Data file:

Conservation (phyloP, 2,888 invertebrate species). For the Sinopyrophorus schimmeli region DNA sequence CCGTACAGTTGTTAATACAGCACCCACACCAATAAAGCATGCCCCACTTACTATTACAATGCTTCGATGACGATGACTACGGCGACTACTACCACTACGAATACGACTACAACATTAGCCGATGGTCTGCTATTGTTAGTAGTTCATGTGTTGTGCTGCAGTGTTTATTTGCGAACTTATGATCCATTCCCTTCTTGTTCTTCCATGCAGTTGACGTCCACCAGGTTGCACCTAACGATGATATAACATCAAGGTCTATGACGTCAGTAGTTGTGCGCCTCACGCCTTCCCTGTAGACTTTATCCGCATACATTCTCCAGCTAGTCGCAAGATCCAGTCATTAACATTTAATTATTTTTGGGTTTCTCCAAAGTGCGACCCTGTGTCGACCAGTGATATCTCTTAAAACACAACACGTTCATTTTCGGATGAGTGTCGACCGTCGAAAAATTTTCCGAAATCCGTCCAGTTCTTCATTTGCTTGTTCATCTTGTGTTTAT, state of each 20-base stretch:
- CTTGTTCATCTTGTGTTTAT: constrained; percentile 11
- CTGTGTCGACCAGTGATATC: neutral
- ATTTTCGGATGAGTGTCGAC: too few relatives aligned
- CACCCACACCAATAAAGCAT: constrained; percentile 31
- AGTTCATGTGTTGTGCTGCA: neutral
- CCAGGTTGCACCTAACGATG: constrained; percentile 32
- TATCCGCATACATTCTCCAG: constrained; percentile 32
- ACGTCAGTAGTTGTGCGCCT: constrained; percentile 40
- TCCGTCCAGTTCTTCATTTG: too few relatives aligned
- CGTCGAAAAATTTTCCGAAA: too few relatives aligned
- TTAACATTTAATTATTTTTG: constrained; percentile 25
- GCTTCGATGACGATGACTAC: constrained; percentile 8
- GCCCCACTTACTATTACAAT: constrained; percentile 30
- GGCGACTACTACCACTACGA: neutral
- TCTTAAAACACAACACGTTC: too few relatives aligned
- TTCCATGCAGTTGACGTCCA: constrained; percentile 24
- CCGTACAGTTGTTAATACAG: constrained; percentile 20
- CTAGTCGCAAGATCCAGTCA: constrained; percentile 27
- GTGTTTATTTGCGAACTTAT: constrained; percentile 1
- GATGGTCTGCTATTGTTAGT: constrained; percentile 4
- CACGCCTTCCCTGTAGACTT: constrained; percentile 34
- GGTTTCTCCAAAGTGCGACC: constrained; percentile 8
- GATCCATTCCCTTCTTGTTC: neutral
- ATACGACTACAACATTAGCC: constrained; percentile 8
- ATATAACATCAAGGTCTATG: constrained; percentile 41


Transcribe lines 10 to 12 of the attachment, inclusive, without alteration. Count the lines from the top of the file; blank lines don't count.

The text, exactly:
- TCCGTCCAGTTCTTCATTTG: too few relatives aligned
- CGTCGAAAAATTTTCCGAAA: too few relatives aligned
- TTAACATTTAATTATTTTTG: constrained; percentile 25